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Creativity Squared: Ana Constantin on Why 'Art Is Never Finished, Only Abandoned'


Art director at Cheil | Centrade Romania tells LBB about her creative process and fostering general curiosity and passion for well-designed things

Creativity Squared: Ana Constantin on Why 'Art Is Never Finished, Only Abandoned'

Ana Constantin is an art director at Cheil |Centrade Romania. She joined the company a year and a half ago. She graduated from National University of Arts Bucharest with a Bachelor’s in graphic design and continues her studies with a Master of Visual Communication.


Ana describes her personality as rational, very curious, introverted, courageous and always on the run. For her, creativity is something that's innate and it's an ongoing process which can originate in early childhood. She believes that creativity is closely related to imagination, and that imagination develops through reading, curiosity, and connections that our minds make. 

She would consider herself an introvert, but she can put on her extrovert mask when needed. She enjoys long walks, going on short trips alone or having coffee at the closest coffeeshop. Considering this, she said that some people may perceive her as weird, so it might be true - what is normal for the spider is chaos for the fly.

When asked about how she feels about routine, Ana said that it has a double meaning. The healthy one - which leads to discipline, and the destructive one - which leads to a plateau. “The choice is ours in both cases,” says Ana.

In most cases she consumes graphic design projects, but as a side, she appreciates architecture, interior design, chair design, psychological or fantasy films and fashion.


Ana shares what her criteria when judging the creativity of a piece of work are. “I was once told that in the creative process, the first idea that comes to your mind is not the best you can give. Sometimes it might be, but in most cases, you must work on it. A creative piece of work may shine a different light on a certain insight. A reimagined story. On the other hand, truly creative projects give a brand-new experience, something which is hard to find nowadays because as Stanley Kubrick once said: ‘Everything has already been done’. My criteria have shifted over the years and evolved because I understood why a project must also look appealing, but also solve a problem in a unique and effective way. It must be visible, communicate clearly, be based on a concept, and have a strategy.”

What she finds exciting about the industry’s creative output right now are the new technologies, but also the fresh and open-minded gen-z. On the other hand, she finds the lack of transparency about the salaries and about the creative craft in the ad world frustrating. “Most creatives are gatekeeping resources, tips and information that should be out there. I think there is room for every creative at this moment.”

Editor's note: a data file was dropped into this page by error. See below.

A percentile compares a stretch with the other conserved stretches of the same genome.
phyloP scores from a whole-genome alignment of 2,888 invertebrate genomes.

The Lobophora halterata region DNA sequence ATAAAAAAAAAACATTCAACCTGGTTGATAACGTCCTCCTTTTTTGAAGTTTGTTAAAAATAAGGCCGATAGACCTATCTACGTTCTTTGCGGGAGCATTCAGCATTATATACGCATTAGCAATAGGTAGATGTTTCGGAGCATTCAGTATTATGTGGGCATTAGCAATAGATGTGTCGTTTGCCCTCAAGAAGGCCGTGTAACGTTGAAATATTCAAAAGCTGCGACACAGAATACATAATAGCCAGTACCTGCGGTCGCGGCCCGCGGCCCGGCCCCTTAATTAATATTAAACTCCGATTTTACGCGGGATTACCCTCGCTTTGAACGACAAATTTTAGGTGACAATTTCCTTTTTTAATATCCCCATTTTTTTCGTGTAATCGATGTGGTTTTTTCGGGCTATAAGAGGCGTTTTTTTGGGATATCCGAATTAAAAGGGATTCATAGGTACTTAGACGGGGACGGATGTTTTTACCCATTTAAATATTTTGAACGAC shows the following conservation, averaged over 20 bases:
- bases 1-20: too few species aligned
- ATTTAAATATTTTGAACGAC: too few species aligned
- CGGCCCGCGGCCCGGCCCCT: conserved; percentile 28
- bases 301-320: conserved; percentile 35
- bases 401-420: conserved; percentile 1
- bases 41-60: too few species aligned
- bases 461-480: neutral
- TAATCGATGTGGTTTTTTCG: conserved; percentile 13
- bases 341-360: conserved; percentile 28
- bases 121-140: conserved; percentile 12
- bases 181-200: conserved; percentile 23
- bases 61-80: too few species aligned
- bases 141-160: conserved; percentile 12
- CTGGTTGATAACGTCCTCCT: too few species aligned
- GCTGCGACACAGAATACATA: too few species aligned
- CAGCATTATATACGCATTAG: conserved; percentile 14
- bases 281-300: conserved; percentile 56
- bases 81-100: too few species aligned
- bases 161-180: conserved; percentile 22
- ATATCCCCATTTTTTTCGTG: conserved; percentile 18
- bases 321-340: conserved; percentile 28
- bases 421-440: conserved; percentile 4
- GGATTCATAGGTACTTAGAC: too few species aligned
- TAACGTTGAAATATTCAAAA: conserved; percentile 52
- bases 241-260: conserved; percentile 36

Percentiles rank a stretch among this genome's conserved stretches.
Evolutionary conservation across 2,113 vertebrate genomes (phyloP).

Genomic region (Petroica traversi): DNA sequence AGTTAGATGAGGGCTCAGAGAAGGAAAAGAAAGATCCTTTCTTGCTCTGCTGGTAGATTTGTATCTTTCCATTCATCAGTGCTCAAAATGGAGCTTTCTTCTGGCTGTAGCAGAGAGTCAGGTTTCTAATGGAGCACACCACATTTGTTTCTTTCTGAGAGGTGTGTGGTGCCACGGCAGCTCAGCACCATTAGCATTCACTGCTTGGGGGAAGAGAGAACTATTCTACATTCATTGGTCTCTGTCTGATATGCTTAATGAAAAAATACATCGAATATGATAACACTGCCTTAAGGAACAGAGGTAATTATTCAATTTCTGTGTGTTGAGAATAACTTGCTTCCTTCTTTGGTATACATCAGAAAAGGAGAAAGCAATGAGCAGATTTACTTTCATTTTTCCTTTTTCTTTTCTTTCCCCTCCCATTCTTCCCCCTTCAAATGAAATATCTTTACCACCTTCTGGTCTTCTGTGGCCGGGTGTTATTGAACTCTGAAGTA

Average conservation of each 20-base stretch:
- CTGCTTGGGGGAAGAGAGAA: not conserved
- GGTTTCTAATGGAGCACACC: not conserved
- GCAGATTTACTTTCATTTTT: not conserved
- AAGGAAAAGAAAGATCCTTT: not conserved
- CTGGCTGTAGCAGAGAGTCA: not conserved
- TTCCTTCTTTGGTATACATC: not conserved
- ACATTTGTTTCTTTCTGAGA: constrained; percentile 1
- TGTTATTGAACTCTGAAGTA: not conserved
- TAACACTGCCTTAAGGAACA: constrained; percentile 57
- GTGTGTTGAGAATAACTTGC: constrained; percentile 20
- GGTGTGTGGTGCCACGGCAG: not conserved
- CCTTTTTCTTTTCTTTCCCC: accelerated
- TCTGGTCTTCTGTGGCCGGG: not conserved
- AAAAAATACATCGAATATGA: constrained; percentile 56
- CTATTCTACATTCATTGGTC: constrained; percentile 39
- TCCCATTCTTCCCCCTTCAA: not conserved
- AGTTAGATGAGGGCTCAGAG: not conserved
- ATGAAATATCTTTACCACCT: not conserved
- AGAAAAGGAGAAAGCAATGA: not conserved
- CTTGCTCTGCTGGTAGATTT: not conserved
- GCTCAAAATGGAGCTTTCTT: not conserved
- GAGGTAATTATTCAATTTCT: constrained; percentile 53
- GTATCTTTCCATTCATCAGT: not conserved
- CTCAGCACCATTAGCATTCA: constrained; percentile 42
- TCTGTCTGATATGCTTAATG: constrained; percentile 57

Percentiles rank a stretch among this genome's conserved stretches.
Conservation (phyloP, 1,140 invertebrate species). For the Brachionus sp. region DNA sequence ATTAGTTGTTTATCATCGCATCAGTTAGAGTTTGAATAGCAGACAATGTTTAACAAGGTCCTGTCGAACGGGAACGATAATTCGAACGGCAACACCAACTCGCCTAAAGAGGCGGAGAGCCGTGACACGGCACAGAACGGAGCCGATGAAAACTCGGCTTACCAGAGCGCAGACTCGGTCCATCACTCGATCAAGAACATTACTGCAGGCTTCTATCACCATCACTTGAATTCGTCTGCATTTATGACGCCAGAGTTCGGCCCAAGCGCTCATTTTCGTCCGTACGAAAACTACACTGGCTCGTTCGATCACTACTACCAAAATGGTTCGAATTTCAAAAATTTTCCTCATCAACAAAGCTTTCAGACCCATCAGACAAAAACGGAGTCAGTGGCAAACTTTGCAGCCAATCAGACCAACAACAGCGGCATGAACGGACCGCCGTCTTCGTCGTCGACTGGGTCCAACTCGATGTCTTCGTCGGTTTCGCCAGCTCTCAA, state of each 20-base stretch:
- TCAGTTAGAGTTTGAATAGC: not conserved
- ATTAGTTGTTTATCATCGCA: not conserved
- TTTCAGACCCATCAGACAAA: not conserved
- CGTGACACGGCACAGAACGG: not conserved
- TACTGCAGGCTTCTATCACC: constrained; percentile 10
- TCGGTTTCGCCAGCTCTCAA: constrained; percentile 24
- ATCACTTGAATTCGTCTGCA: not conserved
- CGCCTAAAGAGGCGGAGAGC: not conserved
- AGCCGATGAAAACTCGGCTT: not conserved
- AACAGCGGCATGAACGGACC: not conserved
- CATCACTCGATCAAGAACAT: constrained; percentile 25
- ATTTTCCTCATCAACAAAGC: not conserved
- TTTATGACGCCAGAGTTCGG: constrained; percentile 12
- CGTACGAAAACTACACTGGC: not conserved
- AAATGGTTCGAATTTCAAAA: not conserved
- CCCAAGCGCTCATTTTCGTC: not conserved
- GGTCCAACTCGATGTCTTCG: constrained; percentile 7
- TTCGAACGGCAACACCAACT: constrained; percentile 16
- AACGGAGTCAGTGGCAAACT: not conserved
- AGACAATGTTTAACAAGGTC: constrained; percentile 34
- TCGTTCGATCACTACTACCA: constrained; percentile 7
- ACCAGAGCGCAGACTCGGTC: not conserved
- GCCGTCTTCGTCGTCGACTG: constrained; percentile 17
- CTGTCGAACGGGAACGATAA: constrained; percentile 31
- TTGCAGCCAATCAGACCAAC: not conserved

These are the steps that Ana follows when starting a new project: strategy, research, brainstorming, sketches, comparing sketches and ideas. She uses plenty of tools and platforms to help when iterating an idea. To name a few:

She is constantly collecting inspiration and references and follows different creative pages on Instagram, Pinterest and Behance so these references are always in the back of her mind. When she has a creative block, she usually takes a break. Then she starts working on a completely different project and if there's enough time, she lets a day pass by and first thing the next morning, she resumes from where she left off.

When asked about how she knows when a piece of work is ‘done’, she shares that “As Leonardo da Vinci said, ‘Art is never finished, only abandoned’ and I tend to agree with that, 

and the same thing can be said about advertising projects, not just about art projects. Also, there is an insight I can personally give and although it comes from me, all the creatives I've ever met had experienced this: you finish a project, you let some years pass by, and after a while, the first time you see that work again you are not content with it anymore and feel like re-doing it. But to answer briefly, I think it is a mix of respecting the deadline and personal limitations - you must know you gave it your best.”


As a creative person, the things that shaped her in a real way are her general curiosity and her passion for well-designed things.

She grew up in Ploiești, “a city from which every teenager wanted to escape to the detriment of the capital city, Bucharest, that is very close. I always like to say that if you stay long enough in Ploiești during the hottest or coldest days of the year, you might get the feeling that you are in a movie by Christopher Nolan. Every day seems like a copy of the previous day, nothing is moving around, there is nothing to make the dust fly and most times you only hear your own makes you wonder if this city is real. But other than that, I think the experiences that sowed the seeds of my creativity were seeing my father painting, reading fantasy books and playing, playing, playing” shares Ana.

When asked how agencies can facilitate creativity in terms of culture and design, she said that a good way for that is to give it time. Time to do research, brainstorm, sketch and discuss ideas. 


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Cheil Centrade, Mon, 19 Sep 2022 09:35:00 GMT